Former Labour party chief in the UK, Jeremy Corbyn, on Friday extended full solidarity with farmers' protest in India, asserting that they are on the right side of history.
"We must stand in full solidarity with the farmers' protests and strikes in India. They are on the right side of history," he said in a tweet with a video where he spoke about the protest.
Watch the video here:
The message by Corbyn came as the British Parliament is set to debate the safety of protesters along with other issues related to the protest next week.
Corbyn also mentioned a letter earlier written by his party's MP, Tanmanjeet Singh Dhesi, to Prime Minister Boris Johnson on the ofarmers' protests in India, asking him to raise this matter with his Indian counterpart Narendra Modi. The letter was signed by over 100 MPs and Lords.
The letter, sent to Johnson in January, sought to ensure that the UK Prime Minister reaffirms the importance of the right to peaceful protest internationally, has a full understanding of this important issue and asks him to raise this matter with the Indian Prime Minister. The letter was written ahead of Johnson's planned visit to India on Republic Day, a tour he cancelled due to rising COVID-19 cases in his home country.
British lawmakers will debate the issue of press freedom and safety of protesters in India next Monday in response to an e-petition, which had crossed the 1,00,000-signature threshold required for such a debate, the House of Commons Petitions Committee had confirmed earlier this week.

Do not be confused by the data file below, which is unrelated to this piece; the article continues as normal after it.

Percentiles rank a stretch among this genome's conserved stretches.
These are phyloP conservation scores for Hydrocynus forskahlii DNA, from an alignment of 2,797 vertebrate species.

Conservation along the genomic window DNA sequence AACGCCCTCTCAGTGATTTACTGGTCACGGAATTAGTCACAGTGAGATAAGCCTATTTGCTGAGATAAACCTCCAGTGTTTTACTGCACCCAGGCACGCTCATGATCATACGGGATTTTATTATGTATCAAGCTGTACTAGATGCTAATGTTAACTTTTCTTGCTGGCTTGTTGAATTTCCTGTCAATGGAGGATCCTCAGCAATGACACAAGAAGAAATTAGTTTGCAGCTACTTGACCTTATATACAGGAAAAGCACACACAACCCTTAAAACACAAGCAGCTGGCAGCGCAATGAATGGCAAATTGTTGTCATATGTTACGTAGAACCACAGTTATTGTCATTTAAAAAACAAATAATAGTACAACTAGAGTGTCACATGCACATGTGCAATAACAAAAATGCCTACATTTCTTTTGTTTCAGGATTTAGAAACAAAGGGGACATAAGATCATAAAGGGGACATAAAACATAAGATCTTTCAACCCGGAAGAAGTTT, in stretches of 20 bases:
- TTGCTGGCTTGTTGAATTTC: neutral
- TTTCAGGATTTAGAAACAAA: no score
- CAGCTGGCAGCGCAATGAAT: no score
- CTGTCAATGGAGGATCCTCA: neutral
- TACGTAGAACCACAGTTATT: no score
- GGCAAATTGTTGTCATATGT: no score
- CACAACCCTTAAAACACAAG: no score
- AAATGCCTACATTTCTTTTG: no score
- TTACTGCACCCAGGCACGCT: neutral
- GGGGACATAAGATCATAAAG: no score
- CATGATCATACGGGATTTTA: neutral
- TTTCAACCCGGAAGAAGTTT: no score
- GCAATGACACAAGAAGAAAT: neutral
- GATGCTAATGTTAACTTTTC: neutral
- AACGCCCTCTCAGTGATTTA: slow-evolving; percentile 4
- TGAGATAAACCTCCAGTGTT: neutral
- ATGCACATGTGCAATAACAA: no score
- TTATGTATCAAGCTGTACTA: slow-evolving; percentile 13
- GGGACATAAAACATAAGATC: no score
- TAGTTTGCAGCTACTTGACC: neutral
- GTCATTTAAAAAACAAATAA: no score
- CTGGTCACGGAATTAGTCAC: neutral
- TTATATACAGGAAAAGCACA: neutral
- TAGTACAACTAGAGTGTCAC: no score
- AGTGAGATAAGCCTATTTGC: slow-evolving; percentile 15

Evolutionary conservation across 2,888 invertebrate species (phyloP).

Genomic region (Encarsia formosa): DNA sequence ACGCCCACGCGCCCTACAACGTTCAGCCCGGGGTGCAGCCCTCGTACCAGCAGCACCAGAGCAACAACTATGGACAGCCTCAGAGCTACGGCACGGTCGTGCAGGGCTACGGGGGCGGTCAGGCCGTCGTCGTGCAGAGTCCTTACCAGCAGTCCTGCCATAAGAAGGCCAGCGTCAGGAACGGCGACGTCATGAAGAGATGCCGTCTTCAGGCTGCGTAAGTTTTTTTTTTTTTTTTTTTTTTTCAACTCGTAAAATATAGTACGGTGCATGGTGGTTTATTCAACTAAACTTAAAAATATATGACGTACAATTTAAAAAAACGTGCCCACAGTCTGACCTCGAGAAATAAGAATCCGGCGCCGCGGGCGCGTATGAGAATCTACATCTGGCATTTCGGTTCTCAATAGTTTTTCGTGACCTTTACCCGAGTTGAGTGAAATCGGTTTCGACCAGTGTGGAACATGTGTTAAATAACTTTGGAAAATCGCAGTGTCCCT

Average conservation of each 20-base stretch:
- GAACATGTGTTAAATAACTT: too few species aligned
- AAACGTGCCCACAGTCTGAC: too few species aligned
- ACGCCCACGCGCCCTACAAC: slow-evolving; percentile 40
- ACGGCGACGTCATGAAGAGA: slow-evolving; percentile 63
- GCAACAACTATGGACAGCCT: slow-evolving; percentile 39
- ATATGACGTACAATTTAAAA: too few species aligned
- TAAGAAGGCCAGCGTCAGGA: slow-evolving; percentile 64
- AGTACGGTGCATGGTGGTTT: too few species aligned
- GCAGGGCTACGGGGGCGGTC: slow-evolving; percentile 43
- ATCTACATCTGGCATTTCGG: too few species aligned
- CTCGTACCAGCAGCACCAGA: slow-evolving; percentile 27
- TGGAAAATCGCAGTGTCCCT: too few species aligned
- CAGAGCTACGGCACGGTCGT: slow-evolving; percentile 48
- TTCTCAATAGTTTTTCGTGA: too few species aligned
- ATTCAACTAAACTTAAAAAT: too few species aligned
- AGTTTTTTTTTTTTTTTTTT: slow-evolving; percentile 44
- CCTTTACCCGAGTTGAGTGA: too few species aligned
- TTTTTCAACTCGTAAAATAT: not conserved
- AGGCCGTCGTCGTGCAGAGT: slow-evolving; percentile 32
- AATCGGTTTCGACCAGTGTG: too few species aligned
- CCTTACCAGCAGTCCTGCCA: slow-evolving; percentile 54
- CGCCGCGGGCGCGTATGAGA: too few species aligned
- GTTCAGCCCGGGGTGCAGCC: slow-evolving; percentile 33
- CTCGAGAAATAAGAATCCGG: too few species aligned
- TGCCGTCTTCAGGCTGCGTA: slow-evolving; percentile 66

The Ministry of External Affairs said on Friday Indian missions in the UK have made available facts about the three farm laws to the government, legislators and civil society of that country.
Asked about the development at an online briefing, Ministry of External Affairs spokesperson Anurag Srivastava said, "All our missions abroad work to provide right information on the happenings in India to the respective governments and people of that country."
"In this context, our High Commission in London and our Consulates in Birmingham and Edinburgh, they have made available the facts about the three farm laws to the UK government, UK's MPs and civil society."
Besides that, information is also being provided about the government's efforts to resolve this issue through a dialogue with farmer unions, he said.
Earlier in the day, British High Commissioner to India, Alex Ellis, when asked about the debate set to take place on Monday, said what happens in India has ripples in the United Kingdom and gets debated as there is a large Indian diaspora.
He, however, asserted that the farmers' protest was India's "internal issue" and it was for it to resolve.
Farmers, mostly from Punjab, Haryana and western Uttar Pradesh, have been camping at several Delhi border points, including Tikri, Singhu and Ghazipur, since November 28, demanding a complete repeal of the three farm laws and a legal guarantee on the minimum support price (MSP) for their crops.
The government has denied allegations that it was trying to put an end to the MSP and the mandi system. Prime Minister Narendra Modi has also assured farmers that the MSP would continue.
(With PTI inputs)